Every so often, a strain of influenza unfamiliar in humans suddenly begins passing from person to person. Because the virus is so unusual, few if any people have built-in immunity from past exposures. Even the vaccinated have no defense; flu shots shield against influenza variants that health experts have anticipated will be active in a given flu season, not against other, unforeseen kinds. Finding no deterrent, the new strain spreads unabated, causing illness--and death--on a global scale.
The worst worldwide epidemic, or pandemic, on record struck in 1918 and killed more than 20 million people, sometimes within hours after the first symptoms appeared. This disaster, traced to the so-called Spanish influenza virus, was followed by epidemics of Asian flu in 1957, Hong Kong flu in 1968 and Russian flu in 1977. (The names reflect popular impressions of where the pandemics began, although all four episodes, and perhaps most others, are now thought to have originated in China.)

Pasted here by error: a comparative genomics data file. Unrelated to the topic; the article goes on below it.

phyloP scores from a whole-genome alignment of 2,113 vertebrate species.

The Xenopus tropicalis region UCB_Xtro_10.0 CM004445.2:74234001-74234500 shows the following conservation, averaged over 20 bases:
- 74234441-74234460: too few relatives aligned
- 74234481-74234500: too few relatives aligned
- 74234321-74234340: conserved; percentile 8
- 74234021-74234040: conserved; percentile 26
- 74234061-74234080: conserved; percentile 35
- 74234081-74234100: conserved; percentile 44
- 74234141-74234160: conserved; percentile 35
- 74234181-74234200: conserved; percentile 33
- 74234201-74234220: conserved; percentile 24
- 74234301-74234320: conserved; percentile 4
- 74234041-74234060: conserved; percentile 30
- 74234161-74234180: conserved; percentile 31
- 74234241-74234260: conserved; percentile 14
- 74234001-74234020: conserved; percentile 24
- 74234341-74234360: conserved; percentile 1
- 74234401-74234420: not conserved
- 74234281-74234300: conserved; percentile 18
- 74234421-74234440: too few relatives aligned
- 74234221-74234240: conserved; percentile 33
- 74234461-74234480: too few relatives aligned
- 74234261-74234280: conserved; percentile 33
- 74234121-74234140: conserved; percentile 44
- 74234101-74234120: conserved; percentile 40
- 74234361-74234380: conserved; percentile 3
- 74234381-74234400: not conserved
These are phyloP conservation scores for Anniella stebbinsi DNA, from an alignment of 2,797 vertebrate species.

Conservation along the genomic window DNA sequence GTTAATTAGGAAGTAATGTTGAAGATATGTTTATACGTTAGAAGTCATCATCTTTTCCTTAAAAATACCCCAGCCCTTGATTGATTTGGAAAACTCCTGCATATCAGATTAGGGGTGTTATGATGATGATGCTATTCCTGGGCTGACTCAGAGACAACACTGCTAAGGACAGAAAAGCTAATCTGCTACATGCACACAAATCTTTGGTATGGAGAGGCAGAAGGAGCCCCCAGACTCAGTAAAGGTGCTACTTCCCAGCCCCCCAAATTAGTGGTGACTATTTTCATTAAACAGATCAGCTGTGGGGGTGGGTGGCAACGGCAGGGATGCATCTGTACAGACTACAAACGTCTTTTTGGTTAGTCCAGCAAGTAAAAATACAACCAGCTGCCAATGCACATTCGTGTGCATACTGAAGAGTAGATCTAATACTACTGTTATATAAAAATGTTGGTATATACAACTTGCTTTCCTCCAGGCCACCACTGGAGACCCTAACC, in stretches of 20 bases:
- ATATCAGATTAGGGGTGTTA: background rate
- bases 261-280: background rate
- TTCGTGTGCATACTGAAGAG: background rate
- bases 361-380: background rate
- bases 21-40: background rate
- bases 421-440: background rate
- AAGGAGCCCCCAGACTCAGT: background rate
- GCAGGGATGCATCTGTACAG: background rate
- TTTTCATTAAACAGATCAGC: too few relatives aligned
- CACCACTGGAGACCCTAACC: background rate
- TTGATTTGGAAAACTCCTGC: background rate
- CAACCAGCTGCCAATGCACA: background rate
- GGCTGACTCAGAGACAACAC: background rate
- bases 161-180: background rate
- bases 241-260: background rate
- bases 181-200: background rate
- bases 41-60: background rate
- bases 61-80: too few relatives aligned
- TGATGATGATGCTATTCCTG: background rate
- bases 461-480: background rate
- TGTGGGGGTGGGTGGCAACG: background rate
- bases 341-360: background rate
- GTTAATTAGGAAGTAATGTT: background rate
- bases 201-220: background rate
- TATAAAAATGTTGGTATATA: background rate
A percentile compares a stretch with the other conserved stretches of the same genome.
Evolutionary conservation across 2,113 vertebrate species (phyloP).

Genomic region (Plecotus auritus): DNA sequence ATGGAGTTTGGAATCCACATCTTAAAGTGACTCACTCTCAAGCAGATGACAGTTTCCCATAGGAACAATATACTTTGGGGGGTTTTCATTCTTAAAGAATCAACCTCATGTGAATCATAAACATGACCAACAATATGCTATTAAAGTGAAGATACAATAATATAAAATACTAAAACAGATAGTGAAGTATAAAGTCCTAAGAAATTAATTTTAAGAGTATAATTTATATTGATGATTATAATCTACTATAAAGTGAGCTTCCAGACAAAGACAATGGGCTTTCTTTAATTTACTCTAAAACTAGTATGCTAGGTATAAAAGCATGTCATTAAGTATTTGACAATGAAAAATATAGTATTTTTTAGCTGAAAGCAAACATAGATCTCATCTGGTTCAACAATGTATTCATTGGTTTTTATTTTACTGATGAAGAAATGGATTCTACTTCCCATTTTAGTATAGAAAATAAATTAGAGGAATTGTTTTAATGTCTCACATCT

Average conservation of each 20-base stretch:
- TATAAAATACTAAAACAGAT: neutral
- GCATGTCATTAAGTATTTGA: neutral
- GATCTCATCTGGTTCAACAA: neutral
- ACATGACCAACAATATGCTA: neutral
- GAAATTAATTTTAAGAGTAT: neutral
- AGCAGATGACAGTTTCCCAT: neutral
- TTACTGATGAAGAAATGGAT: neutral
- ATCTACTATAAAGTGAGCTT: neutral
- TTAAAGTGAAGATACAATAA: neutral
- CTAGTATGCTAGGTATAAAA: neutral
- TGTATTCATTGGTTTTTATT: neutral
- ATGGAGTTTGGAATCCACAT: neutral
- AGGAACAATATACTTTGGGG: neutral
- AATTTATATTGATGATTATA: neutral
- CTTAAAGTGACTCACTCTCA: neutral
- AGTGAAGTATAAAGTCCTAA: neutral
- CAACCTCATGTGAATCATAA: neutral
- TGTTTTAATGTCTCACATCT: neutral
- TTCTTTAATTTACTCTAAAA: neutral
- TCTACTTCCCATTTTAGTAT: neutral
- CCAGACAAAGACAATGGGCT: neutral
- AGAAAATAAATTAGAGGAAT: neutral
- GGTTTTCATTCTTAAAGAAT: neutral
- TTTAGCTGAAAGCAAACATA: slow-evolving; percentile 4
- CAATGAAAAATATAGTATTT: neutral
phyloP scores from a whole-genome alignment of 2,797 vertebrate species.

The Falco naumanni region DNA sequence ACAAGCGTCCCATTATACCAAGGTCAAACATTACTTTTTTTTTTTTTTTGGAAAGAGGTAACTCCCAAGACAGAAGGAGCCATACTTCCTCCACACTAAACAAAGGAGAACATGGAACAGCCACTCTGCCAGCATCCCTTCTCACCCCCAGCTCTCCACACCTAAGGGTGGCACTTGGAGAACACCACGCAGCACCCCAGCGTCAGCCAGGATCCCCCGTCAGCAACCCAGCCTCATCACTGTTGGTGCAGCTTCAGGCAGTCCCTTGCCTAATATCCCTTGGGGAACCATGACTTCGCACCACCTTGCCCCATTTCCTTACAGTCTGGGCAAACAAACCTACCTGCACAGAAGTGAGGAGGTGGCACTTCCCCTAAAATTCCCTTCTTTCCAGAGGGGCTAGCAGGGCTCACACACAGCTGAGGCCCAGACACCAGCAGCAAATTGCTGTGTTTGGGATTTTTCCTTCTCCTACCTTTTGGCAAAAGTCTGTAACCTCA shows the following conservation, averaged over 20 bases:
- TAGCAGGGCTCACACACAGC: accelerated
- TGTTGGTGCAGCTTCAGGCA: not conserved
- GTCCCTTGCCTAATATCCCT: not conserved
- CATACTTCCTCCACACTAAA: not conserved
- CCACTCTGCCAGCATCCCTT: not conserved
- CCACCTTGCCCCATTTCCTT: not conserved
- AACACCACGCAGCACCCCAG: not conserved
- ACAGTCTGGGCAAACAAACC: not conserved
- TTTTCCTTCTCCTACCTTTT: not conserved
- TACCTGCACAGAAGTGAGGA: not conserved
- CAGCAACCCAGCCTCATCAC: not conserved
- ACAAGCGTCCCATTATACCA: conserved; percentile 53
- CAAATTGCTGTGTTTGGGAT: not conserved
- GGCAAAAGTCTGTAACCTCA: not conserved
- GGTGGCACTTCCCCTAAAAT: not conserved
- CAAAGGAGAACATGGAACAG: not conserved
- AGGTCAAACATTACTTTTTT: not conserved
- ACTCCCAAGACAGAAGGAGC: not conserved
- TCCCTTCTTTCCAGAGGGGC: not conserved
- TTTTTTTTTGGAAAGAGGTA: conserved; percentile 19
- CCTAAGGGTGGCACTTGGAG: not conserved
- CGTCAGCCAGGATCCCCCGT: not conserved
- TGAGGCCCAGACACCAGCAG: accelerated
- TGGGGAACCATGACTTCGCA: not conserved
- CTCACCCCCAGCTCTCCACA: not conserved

This article was originally published with the title Disarming Flu Viruses.